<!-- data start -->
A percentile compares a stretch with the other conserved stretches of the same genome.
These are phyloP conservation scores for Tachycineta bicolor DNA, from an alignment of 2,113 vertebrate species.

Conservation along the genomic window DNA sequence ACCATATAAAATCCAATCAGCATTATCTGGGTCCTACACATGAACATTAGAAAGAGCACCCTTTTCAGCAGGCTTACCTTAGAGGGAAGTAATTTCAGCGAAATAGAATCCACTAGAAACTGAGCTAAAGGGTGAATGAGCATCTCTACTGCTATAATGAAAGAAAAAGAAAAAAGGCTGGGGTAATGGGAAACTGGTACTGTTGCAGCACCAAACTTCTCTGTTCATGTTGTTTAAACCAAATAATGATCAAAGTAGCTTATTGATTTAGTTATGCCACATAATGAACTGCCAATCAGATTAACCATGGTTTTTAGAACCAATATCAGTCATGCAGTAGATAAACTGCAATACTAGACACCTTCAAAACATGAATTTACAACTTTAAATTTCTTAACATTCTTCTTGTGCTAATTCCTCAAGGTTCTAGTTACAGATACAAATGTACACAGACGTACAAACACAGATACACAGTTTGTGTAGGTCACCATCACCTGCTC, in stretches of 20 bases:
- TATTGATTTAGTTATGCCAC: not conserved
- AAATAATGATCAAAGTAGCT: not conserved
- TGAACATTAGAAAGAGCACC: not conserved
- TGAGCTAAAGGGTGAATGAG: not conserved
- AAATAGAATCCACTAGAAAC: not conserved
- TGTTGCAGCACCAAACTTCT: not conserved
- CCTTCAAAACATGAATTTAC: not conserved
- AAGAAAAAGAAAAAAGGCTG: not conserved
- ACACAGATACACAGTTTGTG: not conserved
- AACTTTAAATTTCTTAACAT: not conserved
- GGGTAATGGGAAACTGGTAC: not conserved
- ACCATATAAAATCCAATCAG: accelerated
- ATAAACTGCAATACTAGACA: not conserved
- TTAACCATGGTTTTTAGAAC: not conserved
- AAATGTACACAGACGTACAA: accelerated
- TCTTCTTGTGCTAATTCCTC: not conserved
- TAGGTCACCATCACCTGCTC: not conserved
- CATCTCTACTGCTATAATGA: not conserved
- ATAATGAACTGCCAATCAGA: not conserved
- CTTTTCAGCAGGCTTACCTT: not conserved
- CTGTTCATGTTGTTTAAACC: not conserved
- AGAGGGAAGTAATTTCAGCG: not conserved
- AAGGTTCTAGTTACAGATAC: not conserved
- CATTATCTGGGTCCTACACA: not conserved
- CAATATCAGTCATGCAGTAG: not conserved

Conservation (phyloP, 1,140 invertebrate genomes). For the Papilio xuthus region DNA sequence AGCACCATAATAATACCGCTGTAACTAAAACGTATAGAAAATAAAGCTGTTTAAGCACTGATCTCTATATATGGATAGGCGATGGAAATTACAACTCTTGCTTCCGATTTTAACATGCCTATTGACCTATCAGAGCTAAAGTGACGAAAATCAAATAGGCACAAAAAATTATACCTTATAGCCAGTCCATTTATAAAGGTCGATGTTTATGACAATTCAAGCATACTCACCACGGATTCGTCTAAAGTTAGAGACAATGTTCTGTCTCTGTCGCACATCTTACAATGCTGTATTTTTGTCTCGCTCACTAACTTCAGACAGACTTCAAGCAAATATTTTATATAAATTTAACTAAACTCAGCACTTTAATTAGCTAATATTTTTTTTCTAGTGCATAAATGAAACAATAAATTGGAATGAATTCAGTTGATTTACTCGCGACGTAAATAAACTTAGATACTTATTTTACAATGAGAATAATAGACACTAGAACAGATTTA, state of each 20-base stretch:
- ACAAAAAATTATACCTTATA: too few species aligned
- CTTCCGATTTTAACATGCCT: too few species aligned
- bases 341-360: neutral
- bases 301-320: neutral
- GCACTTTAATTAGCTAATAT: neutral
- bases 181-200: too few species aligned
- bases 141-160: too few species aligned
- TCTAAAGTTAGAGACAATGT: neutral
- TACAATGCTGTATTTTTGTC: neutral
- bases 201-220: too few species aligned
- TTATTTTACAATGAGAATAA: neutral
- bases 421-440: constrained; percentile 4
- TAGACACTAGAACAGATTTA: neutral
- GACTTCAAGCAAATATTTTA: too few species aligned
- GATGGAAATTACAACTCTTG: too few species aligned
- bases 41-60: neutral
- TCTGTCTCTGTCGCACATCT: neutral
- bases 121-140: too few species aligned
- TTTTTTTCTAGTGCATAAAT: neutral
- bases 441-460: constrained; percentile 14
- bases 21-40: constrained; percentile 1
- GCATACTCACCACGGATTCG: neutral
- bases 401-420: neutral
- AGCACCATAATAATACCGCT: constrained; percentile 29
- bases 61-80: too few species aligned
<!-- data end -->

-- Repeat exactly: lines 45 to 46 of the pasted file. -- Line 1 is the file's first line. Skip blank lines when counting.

- bases 41-60: neutral
- TCTGTCTCTGTCGCACATCT: neutral